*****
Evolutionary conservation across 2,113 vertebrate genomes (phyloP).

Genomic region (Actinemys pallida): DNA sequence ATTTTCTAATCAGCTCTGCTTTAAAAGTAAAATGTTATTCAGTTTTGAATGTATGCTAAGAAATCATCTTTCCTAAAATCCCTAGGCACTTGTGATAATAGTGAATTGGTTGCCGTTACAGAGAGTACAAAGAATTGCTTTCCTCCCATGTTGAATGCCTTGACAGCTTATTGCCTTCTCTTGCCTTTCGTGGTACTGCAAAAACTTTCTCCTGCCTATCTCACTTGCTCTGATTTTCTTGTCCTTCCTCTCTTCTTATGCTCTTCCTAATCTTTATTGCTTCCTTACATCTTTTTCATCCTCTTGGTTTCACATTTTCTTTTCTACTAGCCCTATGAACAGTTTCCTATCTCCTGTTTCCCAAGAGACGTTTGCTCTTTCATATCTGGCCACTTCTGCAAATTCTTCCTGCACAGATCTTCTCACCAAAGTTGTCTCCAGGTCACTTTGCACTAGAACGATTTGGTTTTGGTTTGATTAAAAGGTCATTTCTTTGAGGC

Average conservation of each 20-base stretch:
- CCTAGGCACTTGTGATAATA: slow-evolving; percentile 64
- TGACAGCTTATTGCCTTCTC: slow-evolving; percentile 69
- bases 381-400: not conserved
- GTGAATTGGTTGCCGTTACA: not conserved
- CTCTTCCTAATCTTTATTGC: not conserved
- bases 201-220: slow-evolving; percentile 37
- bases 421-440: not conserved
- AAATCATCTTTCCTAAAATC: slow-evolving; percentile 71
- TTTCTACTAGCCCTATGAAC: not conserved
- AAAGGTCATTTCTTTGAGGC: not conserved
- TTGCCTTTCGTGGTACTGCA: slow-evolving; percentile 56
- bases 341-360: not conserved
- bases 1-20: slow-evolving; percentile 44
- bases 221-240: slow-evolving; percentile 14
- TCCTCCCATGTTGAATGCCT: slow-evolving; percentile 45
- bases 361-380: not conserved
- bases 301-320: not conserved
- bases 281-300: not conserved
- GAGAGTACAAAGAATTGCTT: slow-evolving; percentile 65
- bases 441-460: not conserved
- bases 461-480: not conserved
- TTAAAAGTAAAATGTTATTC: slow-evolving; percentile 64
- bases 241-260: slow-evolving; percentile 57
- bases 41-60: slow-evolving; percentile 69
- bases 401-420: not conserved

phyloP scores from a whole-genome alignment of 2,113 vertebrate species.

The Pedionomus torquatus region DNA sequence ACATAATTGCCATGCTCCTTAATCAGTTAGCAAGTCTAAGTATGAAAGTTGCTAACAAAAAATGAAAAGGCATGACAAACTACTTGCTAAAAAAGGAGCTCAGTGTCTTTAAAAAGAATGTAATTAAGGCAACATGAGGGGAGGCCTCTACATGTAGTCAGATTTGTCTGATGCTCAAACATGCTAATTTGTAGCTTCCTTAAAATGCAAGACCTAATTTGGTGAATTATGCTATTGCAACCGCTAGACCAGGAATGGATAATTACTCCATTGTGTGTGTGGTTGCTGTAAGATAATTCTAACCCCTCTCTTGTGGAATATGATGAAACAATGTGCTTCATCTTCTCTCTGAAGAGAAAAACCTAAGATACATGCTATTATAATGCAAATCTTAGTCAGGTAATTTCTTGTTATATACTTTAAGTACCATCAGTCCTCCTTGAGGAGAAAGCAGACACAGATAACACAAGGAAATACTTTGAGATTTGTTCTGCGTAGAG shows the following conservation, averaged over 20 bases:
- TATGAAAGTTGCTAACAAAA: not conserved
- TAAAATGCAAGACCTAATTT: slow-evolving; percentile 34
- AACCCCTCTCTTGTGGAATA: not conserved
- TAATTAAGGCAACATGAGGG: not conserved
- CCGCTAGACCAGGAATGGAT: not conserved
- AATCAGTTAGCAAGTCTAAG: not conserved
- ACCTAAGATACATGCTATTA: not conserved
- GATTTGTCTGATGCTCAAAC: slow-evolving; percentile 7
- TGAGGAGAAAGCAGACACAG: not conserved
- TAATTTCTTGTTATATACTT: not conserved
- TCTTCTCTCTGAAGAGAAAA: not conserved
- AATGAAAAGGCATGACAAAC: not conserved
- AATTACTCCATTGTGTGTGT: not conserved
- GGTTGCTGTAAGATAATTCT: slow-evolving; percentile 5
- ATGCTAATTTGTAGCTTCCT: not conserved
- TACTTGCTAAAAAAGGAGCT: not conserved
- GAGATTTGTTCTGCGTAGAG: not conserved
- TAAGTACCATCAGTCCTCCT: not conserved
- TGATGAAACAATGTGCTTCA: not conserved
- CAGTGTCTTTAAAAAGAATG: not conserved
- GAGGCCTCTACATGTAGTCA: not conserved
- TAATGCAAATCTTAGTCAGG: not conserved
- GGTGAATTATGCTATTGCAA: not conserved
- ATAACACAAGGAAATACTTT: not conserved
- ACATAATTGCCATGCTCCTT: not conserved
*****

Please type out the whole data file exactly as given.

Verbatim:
Evolutionary conservation across 2,113 vertebrate genomes (phyloP).

Genomic region (Actinemys pallida): DNA sequence ATTTTCTAATCAGCTCTGCTTTAAAAGTAAAATGTTATTCAGTTTTGAATGTATGCTAAGAAATCATCTTTCCTAAAATCCCTAGGCACTTGTGATAATAGTGAATTGGTTGCCGTTACAGAGAGTACAAAGAATTGCTTTCCTCCCATGTTGAATGCCTTGACAGCTTATTGCCTTCTCTTGCCTTTCGTGGTACTGCAAAAACTTTCTCCTGCCTATCTCACTTGCTCTGATTTTCTTGTCCTTCCTCTCTTCTTATGCTCTTCCTAATCTTTATTGCTTCCTTACATCTTTTTCATCCTCTTGGTTTCACATTTTCTTTTCTACTAGCCCTATGAACAGTTTCCTATCTCCTGTTTCCCAAGAGACGTTTGCTCTTTCATATCTGGCCACTTCTGCAAATTCTTCCTGCACAGATCTTCTCACCAAAGTTGTCTCCAGGTCACTTTGCACTAGAACGATTTGGTTTTGGTTTGATTAAAAGGTCATTTCTTTGAGGC

Average conservation of each 20-base stretch:
- CCTAGGCACTTGTGATAATA: slow-evolving; percentile 64
- TGACAGCTTATTGCCTTCTC: slow-evolving; percentile 69
- bases 381-400: not conserved
- GTGAATTGGTTGCCGTTACA: not conserved
- CTCTTCCTAATCTTTATTGC: not conserved
- bases 201-220: slow-evolving; percentile 37
- bases 421-440: not conserved
- AAATCATCTTTCCTAAAATC: slow-evolving; percentile 71
- TTTCTACTAGCCCTATGAAC: not conserved
- AAAGGTCATTTCTTTGAGGC: not conserved
- TTGCCTTTCGTGGTACTGCA: slow-evolving; percentile 56
- bases 341-360: not conserved
- bases 1-20: slow-evolving; percentile 44
- bases 221-240: slow-evolving; percentile 14
- TCCTCCCATGTTGAATGCCT: slow-evolving; percentile 45
- bases 361-380: not conserved
- bases 301-320: not conserved
- bases 281-300: not conserved
- GAGAGTACAAAGAATTGCTT: slow-evolving; percentile 65
- bases 441-460: not conserved
- bases 461-480: not conserved
- TTAAAAGTAAAATGTTATTC: slow-evolving; percentile 64
- bases 241-260: slow-evolving; percentile 57
- bases 41-60: slow-evolving; percentile 69
- bases 401-420: not conserved

phyloP scores from a whole-genome alignment of 2,113 vertebrate species.

The Pedionomus torquatus region DNA sequence ACATAATTGCCATGCTCCTTAATCAGTTAGCAAGTCTAAGTATGAAAGTTGCTAACAAAAAATGAAAAGGCATGACAAACTACTTGCTAAAAAAGGAGCTCAGTGTCTTTAAAAAGAATGTAATTAAGGCAACATGAGGGGAGGCCTCTACATGTAGTCAGATTTGTCTGATGCTCAAACATGCTAATTTGTAGCTTCCTTAAAATGCAAGACCTAATTTGGTGAATTATGCTATTGCAACCGCTAGACCAGGAATGGATAATTACTCCATTGTGTGTGTGGTTGCTGTAAGATAATTCTAACCCCTCTCTTGTGGAATATGATGAAACAATGTGCTTCATCTTCTCTCTGAAGAGAAAAACCTAAGATACATGCTATTATAATGCAAATCTTAGTCAGGTAATTTCTTGTTATATACTTTAAGTACCATCAGTCCTCCTTGAGGAGAAAGCAGACACAGATAACACAAGGAAATACTTTGAGATTTGTTCTGCGTAGAG shows the following conservation, averaged over 20 bases:
- TATGAAAGTTGCTAACAAAA: not conserved
- TAAAATGCAAGACCTAATTT: slow-evolving; percentile 34
- AACCCCTCTCTTGTGGAATA: not conserved
- TAATTAAGGCAACATGAGGG: not conserved
- CCGCTAGACCAGGAATGGAT: not conserved
- AATCAGTTAGCAAGTCTAAG: not conserved
- ACCTAAGATACATGCTATTA: not conserved
- GATTTGTCTGATGCTCAAAC: slow-evolving; percentile 7
- TGAGGAGAAAGCAGACACAG: not conserved
- TAATTTCTTGTTATATACTT: not conserved
- TCTTCTCTCTGAAGAGAAAA: not conserved
- AATGAAAAGGCATGACAAAC: not conserved
- AATTACTCCATTGTGTGTGT: not conserved
- GGTTGCTGTAAGATAATTCT: slow-evolving; percentile 5
- ATGCTAATTTGTAGCTTCCT: not conserved
- TACTTGCTAAAAAAGGAGCT: not conserved
- GAGATTTGTTCTGCGTAGAG: not conserved
- TAAGTACCATCAGTCCTCCT: not conserved
- TGATGAAACAATGTGCTTCA: not conserved
- CAGTGTCTTTAAAAAGAATG: not conserved
- GAGGCCTCTACATGTAGTCA: not conserved
- TAATGCAAATCTTAGTCAGG: not conserved
- GGTGAATTATGCTATTGCAA: not conserved
- ATAACACAAGGAAATACTTT: not conserved
- ACATAATTGCCATGCTCCTT: not conserved